Mifflin was also a delegate to the federal constitutional convention of 1787, and presided over the Pennsylvania constitutional convention of 1790. In both of these he was not an active speaker or floor leader. Both documents established what his experience had led him to demand—a bicameral legislature and a stronger executive. Pennsylvanians overwhelmingly elected him their first state governor in October 1790. He was re-elected for the maximum three terms in 1793 and 1796.

Although formerly of the more conservative party in Pennsylvania, Mifflin by 1793 was a democratic-republican follower of Thomas Jefferson, chiefly because Mifflin was pro-French. He at first opposed the use of force against the Whiskey rebels in Pennsylvania in 1794, advocating to President Washington that judicial process be attempted. When this failed, Mifflin avidly recruited volunteers for the militia detachments to be sent against the rioters. In 1798, abandoning his Francophile sympathies, he co-operated with the administration of the federalist John Adams in defence preparations against the French.

In 1799 Mifflin was elected to the Pennsylvania legislature, although he was drinking heavily and becoming increasingly unwell. He died on 20 January 1800 while attending the legislature's sessions in Lancaster. Because he lived on his government salaries and loans from friends, his estate was small and Pennsylvania provided his funeral; he was buried in the Lutheran church in Lancaster.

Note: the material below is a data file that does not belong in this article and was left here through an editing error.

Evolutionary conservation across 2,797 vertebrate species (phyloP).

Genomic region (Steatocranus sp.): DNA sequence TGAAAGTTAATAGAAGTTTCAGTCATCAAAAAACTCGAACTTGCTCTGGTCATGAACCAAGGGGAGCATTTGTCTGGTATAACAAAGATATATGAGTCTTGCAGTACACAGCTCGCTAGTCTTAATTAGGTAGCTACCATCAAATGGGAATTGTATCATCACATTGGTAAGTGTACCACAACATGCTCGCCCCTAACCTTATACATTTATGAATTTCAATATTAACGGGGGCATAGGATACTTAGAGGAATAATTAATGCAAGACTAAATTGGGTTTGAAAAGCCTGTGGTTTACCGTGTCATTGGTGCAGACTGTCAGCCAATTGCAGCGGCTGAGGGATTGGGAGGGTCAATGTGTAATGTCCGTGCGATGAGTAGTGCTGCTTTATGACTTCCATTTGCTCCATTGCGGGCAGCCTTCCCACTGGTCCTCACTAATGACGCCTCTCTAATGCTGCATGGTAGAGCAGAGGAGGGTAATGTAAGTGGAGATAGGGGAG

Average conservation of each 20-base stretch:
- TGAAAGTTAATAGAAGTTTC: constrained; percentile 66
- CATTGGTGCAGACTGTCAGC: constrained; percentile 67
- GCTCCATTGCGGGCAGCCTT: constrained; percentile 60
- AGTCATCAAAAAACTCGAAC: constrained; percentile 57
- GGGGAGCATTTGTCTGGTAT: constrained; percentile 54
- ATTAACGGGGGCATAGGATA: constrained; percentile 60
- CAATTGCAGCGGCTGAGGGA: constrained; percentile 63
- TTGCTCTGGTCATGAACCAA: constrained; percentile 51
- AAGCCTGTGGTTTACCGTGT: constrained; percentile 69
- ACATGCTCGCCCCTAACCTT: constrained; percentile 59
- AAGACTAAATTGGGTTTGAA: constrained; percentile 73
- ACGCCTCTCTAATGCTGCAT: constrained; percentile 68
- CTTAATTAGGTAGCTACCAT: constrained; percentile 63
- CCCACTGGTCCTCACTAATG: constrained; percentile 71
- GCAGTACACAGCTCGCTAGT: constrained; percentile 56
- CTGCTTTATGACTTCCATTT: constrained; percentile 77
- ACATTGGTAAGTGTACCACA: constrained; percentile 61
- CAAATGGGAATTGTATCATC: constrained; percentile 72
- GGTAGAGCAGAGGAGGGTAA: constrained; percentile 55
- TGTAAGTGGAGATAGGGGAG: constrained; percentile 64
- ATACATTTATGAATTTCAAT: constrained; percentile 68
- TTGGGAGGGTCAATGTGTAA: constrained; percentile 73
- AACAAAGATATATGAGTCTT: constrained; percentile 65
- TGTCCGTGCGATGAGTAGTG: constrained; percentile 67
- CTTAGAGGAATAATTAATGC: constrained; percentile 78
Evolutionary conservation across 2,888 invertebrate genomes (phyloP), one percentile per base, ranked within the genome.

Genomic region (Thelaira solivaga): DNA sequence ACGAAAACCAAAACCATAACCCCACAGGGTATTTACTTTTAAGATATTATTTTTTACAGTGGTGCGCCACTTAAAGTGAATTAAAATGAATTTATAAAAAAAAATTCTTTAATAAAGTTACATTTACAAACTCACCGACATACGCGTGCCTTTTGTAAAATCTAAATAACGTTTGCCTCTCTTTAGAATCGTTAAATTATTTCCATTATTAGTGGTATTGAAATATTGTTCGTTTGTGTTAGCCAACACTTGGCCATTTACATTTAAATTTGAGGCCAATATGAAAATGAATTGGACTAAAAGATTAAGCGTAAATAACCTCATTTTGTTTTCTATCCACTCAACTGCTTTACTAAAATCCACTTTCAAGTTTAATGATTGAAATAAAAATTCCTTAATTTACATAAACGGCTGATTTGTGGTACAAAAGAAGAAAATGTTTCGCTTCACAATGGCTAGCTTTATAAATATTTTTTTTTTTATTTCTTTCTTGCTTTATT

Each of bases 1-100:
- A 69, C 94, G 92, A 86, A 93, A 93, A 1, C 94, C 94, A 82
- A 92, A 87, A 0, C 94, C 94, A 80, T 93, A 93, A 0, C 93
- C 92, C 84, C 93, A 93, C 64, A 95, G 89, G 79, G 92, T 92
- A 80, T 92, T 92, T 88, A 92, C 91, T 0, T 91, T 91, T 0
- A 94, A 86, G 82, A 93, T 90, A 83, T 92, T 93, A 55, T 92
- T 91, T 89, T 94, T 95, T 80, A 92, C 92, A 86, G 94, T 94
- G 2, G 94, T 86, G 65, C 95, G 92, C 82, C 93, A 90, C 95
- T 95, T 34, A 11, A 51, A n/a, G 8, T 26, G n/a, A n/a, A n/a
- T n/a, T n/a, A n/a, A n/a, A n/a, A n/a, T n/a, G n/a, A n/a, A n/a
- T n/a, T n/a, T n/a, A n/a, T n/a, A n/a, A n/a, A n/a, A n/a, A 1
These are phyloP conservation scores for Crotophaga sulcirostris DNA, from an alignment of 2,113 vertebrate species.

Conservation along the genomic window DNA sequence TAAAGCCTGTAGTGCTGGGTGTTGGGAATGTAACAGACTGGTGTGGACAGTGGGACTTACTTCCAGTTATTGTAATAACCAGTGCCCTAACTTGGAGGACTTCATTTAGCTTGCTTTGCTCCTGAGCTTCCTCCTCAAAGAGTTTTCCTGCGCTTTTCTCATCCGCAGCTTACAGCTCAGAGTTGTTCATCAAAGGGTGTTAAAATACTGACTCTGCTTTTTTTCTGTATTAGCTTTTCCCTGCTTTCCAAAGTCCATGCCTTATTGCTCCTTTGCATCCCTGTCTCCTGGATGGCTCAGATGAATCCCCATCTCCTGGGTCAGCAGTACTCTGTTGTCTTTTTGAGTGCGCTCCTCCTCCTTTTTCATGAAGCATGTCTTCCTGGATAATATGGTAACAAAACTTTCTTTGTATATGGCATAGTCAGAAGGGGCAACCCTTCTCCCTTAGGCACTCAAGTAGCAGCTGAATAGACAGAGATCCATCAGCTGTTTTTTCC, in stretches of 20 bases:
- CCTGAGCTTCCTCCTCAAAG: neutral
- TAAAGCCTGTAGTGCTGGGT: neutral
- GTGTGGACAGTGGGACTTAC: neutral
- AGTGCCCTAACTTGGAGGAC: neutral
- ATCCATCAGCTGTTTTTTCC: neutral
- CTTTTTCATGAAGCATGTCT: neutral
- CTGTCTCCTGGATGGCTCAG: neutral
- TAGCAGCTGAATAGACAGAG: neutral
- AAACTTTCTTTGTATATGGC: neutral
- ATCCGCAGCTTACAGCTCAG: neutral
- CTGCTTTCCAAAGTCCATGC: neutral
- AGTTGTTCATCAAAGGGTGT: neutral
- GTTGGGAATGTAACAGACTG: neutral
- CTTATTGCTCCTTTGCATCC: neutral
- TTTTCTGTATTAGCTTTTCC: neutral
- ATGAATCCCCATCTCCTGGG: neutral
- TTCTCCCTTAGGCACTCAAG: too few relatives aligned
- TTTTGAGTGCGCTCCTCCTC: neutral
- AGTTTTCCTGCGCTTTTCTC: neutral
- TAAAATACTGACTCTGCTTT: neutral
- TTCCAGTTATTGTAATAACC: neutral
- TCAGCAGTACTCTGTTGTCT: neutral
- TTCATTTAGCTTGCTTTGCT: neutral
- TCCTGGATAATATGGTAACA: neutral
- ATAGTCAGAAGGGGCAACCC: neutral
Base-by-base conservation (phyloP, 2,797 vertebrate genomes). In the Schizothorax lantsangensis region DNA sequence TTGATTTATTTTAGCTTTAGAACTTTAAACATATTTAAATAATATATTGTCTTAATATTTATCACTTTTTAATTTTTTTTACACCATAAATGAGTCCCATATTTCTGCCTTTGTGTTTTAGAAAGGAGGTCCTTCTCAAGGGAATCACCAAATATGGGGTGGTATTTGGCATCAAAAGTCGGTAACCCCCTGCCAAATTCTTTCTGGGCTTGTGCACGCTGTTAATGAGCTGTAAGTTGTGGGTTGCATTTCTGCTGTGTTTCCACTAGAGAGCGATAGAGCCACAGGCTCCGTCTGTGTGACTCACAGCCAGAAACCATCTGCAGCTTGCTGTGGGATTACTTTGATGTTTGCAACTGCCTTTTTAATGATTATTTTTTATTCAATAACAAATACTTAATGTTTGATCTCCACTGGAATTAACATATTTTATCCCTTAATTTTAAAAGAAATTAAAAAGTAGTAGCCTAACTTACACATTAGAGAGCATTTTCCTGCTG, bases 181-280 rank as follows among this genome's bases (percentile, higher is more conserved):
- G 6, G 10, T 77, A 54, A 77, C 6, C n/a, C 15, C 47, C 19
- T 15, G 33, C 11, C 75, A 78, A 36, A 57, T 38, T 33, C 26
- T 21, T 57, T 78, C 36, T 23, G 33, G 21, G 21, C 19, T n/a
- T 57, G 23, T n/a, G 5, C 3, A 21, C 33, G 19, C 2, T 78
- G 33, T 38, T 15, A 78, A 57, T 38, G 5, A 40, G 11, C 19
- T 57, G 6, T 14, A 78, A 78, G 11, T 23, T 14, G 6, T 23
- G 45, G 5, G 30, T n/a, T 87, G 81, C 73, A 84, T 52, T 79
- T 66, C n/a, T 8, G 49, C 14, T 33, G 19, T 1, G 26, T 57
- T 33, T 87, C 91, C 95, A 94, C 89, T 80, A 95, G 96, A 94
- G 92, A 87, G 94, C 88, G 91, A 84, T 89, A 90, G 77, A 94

Benjamin H. Newcomb

Sources  

K. R. Rossman, Thomas Mifflin and the politics of the American revolution (1952) · J. K. Alexander, ‘Mifflin, Thomas’, ANB · R. L. Brunhouse, The counter-revolution in Pennsylvania, 1776–1790 (1942) · P. H. Smith and others, eds., Letters of delegates to congress, 1774–1789, 26 vols. (1976–2000) · J. H. Peeling, ‘Mifflin, Thomas’, DAB · R. A. Ryerson, The revolution is now begun: the radical committees of Philadelphia (1978) · W. W. Hinshaw, Encyclopedia of American Quaker genealogy, ed. [T. W. Marshall and others], 7 vols. (1936–50), vol. 2 · G. Mackinney and C. F. Hoban, eds., Votes and proceedings of the house of representatives of the province of Pennsylvania, 8 vols. (1754–76), vol. 6 · Minutes of the supreme executive council of Pennsylvania (1851–3)

Archives  

Hist. Soc. Penn., society collection · Hist. Soc. Penn., Irvine MSS · National Archives and Records Administration, Washington, DC, MSS · NYPL, Reed MSS


Likenesses  

J. S. Copley, double portrait, oils, 1773, Hist. Soc. Penn. [see illus.] · G. Stuart, oils, 1795, priv. coll. · C. W. Peale, oils, Independence Hall National Historical Park · J. Trumbull, oils, priv. coll.

Wealth at death  

debtor; few assets: Rossman, Thomas Mifflin